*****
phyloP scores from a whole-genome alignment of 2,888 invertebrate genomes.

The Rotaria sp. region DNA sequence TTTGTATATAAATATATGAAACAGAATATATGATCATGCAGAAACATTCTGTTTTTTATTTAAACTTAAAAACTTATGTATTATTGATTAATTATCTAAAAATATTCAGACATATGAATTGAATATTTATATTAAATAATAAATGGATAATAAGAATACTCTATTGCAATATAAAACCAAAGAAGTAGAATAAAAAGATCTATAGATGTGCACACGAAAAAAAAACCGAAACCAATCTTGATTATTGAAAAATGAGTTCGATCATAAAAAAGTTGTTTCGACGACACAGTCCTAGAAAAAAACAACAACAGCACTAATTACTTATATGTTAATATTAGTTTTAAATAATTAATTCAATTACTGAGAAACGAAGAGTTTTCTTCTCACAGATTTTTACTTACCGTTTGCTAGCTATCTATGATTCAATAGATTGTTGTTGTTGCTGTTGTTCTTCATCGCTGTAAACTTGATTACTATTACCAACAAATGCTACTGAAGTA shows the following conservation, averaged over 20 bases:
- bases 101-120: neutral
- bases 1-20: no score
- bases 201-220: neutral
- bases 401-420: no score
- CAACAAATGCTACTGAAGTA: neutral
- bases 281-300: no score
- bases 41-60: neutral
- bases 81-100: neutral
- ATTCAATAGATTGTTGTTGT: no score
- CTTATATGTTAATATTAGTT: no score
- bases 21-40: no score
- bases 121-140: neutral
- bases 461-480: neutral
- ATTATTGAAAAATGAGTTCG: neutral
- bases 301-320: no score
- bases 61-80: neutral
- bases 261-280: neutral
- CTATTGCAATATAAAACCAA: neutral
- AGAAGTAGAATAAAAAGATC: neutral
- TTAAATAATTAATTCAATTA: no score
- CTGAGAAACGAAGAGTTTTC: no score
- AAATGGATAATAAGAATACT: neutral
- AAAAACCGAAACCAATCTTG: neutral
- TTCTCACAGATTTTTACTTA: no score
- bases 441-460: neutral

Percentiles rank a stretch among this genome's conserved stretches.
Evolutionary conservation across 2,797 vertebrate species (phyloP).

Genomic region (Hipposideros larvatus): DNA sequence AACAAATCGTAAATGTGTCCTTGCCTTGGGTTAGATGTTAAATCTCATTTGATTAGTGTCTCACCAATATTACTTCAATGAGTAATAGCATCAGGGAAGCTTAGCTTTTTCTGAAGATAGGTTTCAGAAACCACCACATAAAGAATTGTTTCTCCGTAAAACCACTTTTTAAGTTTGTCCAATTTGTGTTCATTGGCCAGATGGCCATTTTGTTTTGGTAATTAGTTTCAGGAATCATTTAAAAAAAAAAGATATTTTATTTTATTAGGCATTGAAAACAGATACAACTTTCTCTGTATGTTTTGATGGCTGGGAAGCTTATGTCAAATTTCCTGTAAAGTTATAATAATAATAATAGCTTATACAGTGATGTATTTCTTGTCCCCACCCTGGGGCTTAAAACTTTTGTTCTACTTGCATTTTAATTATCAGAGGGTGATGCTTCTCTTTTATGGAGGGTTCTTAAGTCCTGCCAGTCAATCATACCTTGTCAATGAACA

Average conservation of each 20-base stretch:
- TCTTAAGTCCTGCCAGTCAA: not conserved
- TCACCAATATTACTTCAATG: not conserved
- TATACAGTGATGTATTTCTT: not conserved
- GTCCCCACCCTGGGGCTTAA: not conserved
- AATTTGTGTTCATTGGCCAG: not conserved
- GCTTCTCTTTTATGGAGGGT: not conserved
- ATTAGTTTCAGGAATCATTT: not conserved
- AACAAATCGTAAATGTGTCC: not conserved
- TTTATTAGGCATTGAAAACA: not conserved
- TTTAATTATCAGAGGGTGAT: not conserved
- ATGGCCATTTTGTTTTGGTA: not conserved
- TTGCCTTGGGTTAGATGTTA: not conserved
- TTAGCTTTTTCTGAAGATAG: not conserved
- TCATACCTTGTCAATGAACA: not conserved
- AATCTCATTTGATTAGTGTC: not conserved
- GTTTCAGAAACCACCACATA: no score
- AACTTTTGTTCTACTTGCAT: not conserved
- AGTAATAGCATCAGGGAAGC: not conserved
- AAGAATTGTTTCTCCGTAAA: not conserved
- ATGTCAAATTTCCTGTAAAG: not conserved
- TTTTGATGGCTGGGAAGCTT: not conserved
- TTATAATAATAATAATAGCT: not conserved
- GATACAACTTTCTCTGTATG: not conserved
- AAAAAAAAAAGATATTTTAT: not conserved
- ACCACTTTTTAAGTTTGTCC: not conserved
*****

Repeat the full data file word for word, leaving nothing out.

phyloP scores from a whole-genome alignment of 2,888 invertebrate genomes.

The Rotaria sp. region DNA sequence TTTGTATATAAATATATGAAACAGAATATATGATCATGCAGAAACATTCTGTTTTTTATTTAAACTTAAAAACTTATGTATTATTGATTAATTATCTAAAAATATTCAGACATATGAATTGAATATTTATATTAAATAATAAATGGATAATAAGAATACTCTATTGCAATATAAAACCAAAGAAGTAGAATAAAAAGATCTATAGATGTGCACACGAAAAAAAAACCGAAACCAATCTTGATTATTGAAAAATGAGTTCGATCATAAAAAAGTTGTTTCGACGACACAGTCCTAGAAAAAAACAACAACAGCACTAATTACTTATATGTTAATATTAGTTTTAAATAATTAATTCAATTACTGAGAAACGAAGAGTTTTCTTCTCACAGATTTTTACTTACCGTTTGCTAGCTATCTATGATTCAATAGATTGTTGTTGTTGCTGTTGTTCTTCATCGCTGTAAACTTGATTACTATTACCAACAAATGCTACTGAAGTA shows the following conservation, averaged over 20 bases:
- bases 101-120: neutral
- bases 1-20: no score
- bases 201-220: neutral
- bases 401-420: no score
- CAACAAATGCTACTGAAGTA: neutral
- bases 281-300: no score
- bases 41-60: neutral
- bases 81-100: neutral
- ATTCAATAGATTGTTGTTGT: no score
- CTTATATGTTAATATTAGTT: no score
- bases 21-40: no score
- bases 121-140: neutral
- bases 461-480: neutral
- ATTATTGAAAAATGAGTTCG: neutral
- bases 301-320: no score
- bases 61-80: neutral
- bases 261-280: neutral
- CTATTGCAATATAAAACCAA: neutral
- AGAAGTAGAATAAAAAGATC: neutral
- TTAAATAATTAATTCAATTA: no score
- CTGAGAAACGAAGAGTTTTC: no score
- AAATGGATAATAAGAATACT: neutral
- AAAAACCGAAACCAATCTTG: neutral
- TTCTCACAGATTTTTACTTA: no score
- bases 441-460: neutral

Percentiles rank a stretch among this genome's conserved stretches.
Evolutionary conservation across 2,797 vertebrate species (phyloP).

Genomic region (Hipposideros larvatus): DNA sequence AACAAATCGTAAATGTGTCCTTGCCTTGGGTTAGATGTTAAATCTCATTTGATTAGTGTCTCACCAATATTACTTCAATGAGTAATAGCATCAGGGAAGCTTAGCTTTTTCTGAAGATAGGTTTCAGAAACCACCACATAAAGAATTGTTTCTCCGTAAAACCACTTTTTAAGTTTGTCCAATTTGTGTTCATTGGCCAGATGGCCATTTTGTTTTGGTAATTAGTTTCAGGAATCATTTAAAAAAAAAAGATATTTTATTTTATTAGGCATTGAAAACAGATACAACTTTCTCTGTATGTTTTGATGGCTGGGAAGCTTATGTCAAATTTCCTGTAAAGTTATAATAATAATAATAGCTTATACAGTGATGTATTTCTTGTCCCCACCCTGGGGCTTAAAACTTTTGTTCTACTTGCATTTTAATTATCAGAGGGTGATGCTTCTCTTTTATGGAGGGTTCTTAAGTCCTGCCAGTCAATCATACCTTGTCAATGAACA

Average conservation of each 20-base stretch:
- TCTTAAGTCCTGCCAGTCAA: not conserved
- TCACCAATATTACTTCAATG: not conserved
- TATACAGTGATGTATTTCTT: not conserved
- GTCCCCACCCTGGGGCTTAA: not conserved
- AATTTGTGTTCATTGGCCAG: not conserved
- GCTTCTCTTTTATGGAGGGT: not conserved
- ATTAGTTTCAGGAATCATTT: not conserved
- AACAAATCGTAAATGTGTCC: not conserved
- TTTATTAGGCATTGAAAACA: not conserved
- TTTAATTATCAGAGGGTGAT: not conserved
- ATGGCCATTTTGTTTTGGTA: not conserved
- TTGCCTTGGGTTAGATGTTA: not conserved
- TTAGCTTTTTCTGAAGATAG: not conserved
- TCATACCTTGTCAATGAACA: not conserved
- AATCTCATTTGATTAGTGTC: not conserved
- GTTTCAGAAACCACCACATA: no score
- AACTTTTGTTCTACTTGCAT: not conserved
- AGTAATAGCATCAGGGAAGC: not conserved
- AAGAATTGTTTCTCCGTAAA: not conserved
- ATGTCAAATTTCCTGTAAAG: not conserved
- TTTTGATGGCTGGGAAGCTT: not conserved
- TTATAATAATAATAATAGCT: not conserved
- GATACAACTTTCTCTGTATG: not conserved
- AAAAAAAAAAGATATTTTAT: not conserved
- ACCACTTTTTAAGTTTGTCC: not conserved